Beyond inflation worries, though, there is the question of the fortunes of the larger economy. Indeed, one of the more powerful arguments against putting up the central bank’s benchmark rate to fight inflation is that in an economy that shrank over the four quarters to the end of December 2016, the consequences of putting up domestic interest rates might be worse than any benefits from lowering the rate at which prices rise. Policy makers ought therefore to be interested in how the economy performed over the January-March period: did gross domestic product (GDP) shrinking again? Or did the economy somehow find a forward gear?

Incidentally, the NBS has scheduled the release of output numbers for the first quarter of the year, for tomorrow — a couple of hours before the MPC meeting ends. Given that the Statistician-General of the federation sits in an advisory role on the MPC, it is fair to hope that he would have given members insights into how the economy performed in the first quarter of this year in order that they may properly structure their policy responses.

Whatever the respective outcomes are, this tension between the economy’s need for growth, and the monetary authority’s responsibility for holding prices down, points to a major central banking reform requirement. Without question, my vote is for central bank independence. This way, we ensure that monetary policy is not in hock to the fiscal side and the latter’s religious focus on the four-yearly electoral cycle. However, this independence ought not to interfere with the fiscal authority’s responsibility for driving domestic growth and development — as it now appears to, each time the conversation around the options for the economy is riven between the seemingly irreconcilable desires for economic growth and low inflation.

A simple solution is to split the goal of lower inflation rates from the tools with which this goal is realised. Thus separated, it should be possible for a government to indicate the levels of inflation consistent with the output growth rates it would be aiming for while in office. After which, the whole point around the independence of the central bank will be about the instruments with which it intends to pursue this goal. This definition of central bank independence — especially the separation of “goal” and “instrument” independence — was pioneered in 1988 by New Zealand.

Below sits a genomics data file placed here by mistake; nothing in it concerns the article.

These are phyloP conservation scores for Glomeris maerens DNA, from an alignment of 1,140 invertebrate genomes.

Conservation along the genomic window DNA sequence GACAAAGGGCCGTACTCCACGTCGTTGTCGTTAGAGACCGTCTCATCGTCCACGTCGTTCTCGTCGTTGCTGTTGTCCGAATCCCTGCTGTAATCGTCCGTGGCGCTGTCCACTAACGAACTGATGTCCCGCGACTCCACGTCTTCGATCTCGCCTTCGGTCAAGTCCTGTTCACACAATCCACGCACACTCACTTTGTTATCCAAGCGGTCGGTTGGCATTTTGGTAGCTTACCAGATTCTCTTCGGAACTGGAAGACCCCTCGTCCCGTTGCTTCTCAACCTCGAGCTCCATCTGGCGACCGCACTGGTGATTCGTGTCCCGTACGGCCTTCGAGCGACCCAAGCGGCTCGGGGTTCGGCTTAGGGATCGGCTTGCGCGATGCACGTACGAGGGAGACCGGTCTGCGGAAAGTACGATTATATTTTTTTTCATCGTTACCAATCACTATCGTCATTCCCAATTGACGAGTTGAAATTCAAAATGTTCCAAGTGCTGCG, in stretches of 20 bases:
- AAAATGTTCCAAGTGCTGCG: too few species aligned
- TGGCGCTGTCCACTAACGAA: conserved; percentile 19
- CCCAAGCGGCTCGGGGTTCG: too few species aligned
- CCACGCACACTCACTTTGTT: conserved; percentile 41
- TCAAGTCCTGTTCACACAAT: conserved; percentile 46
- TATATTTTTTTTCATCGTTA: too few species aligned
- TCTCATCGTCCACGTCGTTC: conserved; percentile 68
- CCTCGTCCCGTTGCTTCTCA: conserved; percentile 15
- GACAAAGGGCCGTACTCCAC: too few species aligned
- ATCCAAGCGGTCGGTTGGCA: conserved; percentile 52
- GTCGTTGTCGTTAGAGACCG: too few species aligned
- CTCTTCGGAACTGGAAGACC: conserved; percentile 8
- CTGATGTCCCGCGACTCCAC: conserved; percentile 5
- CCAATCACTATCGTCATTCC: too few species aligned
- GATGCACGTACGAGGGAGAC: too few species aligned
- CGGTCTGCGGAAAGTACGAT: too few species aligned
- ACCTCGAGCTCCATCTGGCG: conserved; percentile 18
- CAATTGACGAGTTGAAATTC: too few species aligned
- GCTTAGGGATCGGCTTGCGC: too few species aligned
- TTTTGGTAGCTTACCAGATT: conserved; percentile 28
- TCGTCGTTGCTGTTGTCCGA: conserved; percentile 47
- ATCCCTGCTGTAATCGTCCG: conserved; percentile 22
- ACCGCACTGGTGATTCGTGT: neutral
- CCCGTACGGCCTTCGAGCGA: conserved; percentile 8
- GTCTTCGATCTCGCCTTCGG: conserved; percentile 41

The U.K. adopted this model in May 1997, including a provision for the governor of the Bank of England to report to parliament any time inflation overshoots or undershoots the target set by the government. What this model does, is remove a key political variable from the policy mix that central banks must constantly consider. This way, central bankers are better able to address the design of a tool kit with which to address movements in domestic prices. Whatever the output numbers for the first quarter of this year turns out to be, this political choice would be the most burdensome of the decision mix that the members of the MPC would be saddled with in the next two days.

It should be the least of our worries though. For irrespective of where responsibilities for monetary goals and instruments lie, independence of a central bank has meaning only within the general context of its competence.

A Shrinking Economy, Thinning Middle Class, And A Growing Underclass Mon, 15 May 2017 05:15:48 +0000 Out on housekeeping chores Saturday, I’d barely gotten out of my vehicle at the dry cleaner’s when I was accosted by this bedraggled middle-aged female importuning me for N200 with which to eat. According to her, she’d had nothing to eat since the night before. She walked me to the dry cleaner’s, waiting till I found enough loose change to make her thank me profusely and go on her way.

Increasingly, episodes like this are a daily staple of conversations at the different watering holes I frequent. Along with another phenomenon they speak to aspects of our economy that the numbers from our bean counters simply paper over. Returning from work, most workday evenings, the riot of mendicants on major roads in Lagos now worries me to no end. Yes, the numbers of this class of our compatriots appear to be on the increase daily. But the sheer variety of ailments on parade (cause to be less parsimonious with the giving) has turned mind-numbing.

“There, but for the grace of God, go I”. True.

However, increasingly these days, the “grace of God” is felt in its absence in access to schools (and jobs thereafter), as is attested to by the horde of pre-teen emergency windshield cleaners swapping extended palms with the begging class. The thing is, an underclass this young, left unattended as we are wont to, does pose a much bigger threat. Because the alms that we give may not support for long their eleemosynary life style, we would soon near that point where a more vigorous ask will replace the extended palm.

How much of this development is the consequence of a failed society, and how much the result of indolence, is a question that will remain moot for some time. (Especially when well-meaning interest in helping those beggars supposedly with health challenges have unearthed scams.) Easier instead to understand the provenance of a much-related phenomenon. Same Saturday, I get this message from a close friend: “Kai, more and more folks are reaching out for financial help — cousins classmates etc.”. In this instance, given the medium through which the plea for assistance came my friend was minded to establish the plea’s bona fides — “his account could have been hacked” was one risk. Then, she was unsure how much to part with; although at this point she had no doubt that the cause was a deserving one. The basic problem? How big an intervention is enough? And how many small regular interventions may the charitable-minded make — giving that one hasn’t abandoned other obligations? And for how long this latter?